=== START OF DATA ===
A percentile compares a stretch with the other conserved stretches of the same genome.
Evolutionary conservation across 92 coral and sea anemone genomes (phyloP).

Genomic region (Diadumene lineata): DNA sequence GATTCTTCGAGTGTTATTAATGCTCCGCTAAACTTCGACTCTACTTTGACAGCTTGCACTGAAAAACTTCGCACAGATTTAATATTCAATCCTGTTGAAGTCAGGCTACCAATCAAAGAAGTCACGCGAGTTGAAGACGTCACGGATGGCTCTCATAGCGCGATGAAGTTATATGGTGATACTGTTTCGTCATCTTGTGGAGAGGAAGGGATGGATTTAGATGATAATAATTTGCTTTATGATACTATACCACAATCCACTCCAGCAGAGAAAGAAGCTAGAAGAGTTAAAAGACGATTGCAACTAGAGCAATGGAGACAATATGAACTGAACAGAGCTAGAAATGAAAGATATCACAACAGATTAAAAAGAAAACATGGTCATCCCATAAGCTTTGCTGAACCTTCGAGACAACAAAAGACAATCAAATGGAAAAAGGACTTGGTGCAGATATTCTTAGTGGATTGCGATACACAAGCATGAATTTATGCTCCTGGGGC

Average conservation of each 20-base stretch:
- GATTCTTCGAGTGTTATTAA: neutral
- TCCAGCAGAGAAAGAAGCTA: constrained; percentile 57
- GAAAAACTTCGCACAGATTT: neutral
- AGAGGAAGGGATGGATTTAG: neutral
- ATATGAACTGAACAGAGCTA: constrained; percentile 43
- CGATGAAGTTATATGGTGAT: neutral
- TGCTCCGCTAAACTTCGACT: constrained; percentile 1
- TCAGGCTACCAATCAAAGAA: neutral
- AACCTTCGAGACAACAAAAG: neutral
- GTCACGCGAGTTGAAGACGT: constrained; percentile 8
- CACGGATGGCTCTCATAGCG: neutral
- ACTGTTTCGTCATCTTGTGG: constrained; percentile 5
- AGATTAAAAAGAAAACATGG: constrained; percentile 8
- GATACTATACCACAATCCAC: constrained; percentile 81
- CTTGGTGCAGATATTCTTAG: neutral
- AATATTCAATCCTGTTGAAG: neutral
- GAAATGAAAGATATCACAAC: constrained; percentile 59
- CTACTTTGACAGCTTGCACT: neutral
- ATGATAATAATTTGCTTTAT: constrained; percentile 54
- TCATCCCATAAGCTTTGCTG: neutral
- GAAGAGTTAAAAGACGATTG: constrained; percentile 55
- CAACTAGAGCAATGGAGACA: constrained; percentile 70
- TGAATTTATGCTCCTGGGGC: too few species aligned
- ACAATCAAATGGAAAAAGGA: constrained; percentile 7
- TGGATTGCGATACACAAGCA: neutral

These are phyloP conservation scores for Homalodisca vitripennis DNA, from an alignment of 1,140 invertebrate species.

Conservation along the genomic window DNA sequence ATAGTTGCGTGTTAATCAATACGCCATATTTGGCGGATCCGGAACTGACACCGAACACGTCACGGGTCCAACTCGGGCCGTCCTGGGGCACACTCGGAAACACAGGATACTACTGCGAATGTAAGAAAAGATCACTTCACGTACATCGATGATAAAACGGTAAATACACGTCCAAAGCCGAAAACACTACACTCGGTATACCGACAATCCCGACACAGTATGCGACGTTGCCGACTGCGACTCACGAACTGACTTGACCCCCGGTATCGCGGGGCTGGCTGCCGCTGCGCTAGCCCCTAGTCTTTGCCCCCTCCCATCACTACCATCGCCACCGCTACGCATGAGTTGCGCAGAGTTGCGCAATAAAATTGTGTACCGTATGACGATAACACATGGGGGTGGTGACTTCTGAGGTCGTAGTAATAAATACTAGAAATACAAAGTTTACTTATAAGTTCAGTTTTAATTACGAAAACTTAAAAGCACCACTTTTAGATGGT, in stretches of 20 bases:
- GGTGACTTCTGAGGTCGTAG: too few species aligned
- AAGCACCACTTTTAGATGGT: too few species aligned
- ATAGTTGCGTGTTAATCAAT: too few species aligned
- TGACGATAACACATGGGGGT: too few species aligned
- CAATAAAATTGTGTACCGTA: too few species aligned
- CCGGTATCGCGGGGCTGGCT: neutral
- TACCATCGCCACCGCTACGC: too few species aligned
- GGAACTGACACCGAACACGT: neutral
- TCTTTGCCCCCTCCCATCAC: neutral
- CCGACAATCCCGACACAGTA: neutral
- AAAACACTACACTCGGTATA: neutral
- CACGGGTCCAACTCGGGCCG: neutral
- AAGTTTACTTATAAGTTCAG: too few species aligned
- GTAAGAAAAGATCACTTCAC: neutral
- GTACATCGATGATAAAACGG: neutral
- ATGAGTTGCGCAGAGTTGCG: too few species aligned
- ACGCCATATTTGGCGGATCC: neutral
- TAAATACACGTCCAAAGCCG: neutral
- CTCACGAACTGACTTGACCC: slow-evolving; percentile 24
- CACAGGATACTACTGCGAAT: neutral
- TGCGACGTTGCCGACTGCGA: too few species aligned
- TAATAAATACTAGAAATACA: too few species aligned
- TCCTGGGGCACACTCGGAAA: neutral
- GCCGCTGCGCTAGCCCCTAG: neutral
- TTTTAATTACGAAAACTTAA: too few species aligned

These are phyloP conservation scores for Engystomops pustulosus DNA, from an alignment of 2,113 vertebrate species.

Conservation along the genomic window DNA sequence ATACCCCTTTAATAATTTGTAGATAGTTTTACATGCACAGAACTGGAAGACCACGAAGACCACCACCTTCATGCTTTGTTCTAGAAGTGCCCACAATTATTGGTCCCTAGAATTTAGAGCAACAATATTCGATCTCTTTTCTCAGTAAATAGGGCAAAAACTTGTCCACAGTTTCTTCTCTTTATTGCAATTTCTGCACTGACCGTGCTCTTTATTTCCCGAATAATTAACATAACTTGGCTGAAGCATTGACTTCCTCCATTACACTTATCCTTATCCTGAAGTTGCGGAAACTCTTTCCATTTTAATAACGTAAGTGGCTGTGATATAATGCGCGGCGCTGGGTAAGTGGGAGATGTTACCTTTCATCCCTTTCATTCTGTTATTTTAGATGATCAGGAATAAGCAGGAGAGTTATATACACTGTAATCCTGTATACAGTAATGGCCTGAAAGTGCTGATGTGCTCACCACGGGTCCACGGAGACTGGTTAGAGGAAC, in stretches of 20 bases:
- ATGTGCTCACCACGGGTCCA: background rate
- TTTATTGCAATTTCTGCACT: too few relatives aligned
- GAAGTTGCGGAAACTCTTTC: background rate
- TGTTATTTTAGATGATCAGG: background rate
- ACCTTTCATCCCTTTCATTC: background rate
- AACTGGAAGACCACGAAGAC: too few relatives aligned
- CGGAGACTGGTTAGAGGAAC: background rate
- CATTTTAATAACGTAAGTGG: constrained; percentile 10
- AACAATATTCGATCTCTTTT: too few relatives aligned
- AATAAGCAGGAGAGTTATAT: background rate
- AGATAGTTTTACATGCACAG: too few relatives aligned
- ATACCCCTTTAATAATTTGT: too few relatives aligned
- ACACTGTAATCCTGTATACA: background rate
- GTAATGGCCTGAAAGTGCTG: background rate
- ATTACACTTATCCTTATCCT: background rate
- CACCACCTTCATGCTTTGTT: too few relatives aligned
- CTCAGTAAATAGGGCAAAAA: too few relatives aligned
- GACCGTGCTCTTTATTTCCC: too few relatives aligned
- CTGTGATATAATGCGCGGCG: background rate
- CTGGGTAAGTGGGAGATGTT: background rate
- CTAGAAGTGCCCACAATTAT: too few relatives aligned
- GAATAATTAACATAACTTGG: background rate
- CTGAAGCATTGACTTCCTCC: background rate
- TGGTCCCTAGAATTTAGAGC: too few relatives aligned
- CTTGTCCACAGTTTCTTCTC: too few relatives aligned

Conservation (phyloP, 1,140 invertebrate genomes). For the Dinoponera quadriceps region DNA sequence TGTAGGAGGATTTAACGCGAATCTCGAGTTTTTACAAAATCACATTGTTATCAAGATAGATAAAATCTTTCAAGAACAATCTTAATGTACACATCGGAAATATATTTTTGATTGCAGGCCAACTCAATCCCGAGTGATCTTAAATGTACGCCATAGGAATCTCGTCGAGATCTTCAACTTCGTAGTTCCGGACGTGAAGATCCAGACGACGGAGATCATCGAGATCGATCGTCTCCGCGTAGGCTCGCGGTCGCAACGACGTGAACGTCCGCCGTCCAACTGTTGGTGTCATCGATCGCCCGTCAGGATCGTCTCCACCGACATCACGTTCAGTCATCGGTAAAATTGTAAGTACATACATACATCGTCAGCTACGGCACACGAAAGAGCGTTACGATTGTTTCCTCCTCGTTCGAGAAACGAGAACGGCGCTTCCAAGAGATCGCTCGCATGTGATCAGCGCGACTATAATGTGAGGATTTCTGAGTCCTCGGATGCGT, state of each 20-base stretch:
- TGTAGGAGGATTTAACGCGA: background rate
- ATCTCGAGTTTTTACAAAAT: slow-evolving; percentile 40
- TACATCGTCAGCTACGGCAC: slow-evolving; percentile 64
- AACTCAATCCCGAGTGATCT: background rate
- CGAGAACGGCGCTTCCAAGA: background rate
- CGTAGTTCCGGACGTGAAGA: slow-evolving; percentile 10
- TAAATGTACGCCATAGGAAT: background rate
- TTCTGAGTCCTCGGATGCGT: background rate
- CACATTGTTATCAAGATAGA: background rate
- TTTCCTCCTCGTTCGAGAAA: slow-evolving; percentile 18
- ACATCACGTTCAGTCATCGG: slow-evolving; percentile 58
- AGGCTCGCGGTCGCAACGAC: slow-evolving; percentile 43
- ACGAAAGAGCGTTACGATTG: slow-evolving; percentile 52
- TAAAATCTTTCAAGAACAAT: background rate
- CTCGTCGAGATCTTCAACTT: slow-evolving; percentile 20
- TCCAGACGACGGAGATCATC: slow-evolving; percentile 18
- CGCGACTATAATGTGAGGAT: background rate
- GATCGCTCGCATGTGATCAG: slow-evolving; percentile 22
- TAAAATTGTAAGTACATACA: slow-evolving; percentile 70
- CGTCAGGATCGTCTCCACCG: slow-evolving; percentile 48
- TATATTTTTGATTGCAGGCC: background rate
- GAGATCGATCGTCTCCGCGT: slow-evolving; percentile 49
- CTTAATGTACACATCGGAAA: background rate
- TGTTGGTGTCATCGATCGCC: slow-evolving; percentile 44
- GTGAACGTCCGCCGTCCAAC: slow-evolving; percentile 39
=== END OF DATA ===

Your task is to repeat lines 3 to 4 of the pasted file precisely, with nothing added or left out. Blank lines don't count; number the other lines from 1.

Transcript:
Genomic region (Diadumene lineata): DNA sequence GATTCTTCGAGTGTTATTAATGCTCCGCTAAACTTCGACTCTACTTTGACAGCTTGCACTGAAAAACTTCGCACAGATTTAATATTCAATCCTGTTGAAGTCAGGCTACCAATCAAAGAAGTCACGCGAGTTGAAGACGTCACGGATGGCTCTCATAGCGCGATGAAGTTATATGGTGATACTGTTTCGTCATCTTGTGGAGAGGAAGGGATGGATTTAGATGATAATAATTTGCTTTATGATACTATACCACAATCCACTCCAGCAGAGAAAGAAGCTAGAAGAGTTAAAAGACGATTGCAACTAGAGCAATGGAGACAATATGAACTGAACAGAGCTAGAAATGAAAGATATCACAACAGATTAAAAAGAAAACATGGTCATCCCATAAGCTTTGCTGAACCTTCGAGACAACAAAAGACAATCAAATGGAAAAAGGACTTGGTGCAGATATTCTTAGTGGATTGCGATACACAAGCATGAATTTATGCTCCTGGGGC

Average conservation of each 20-base stretch: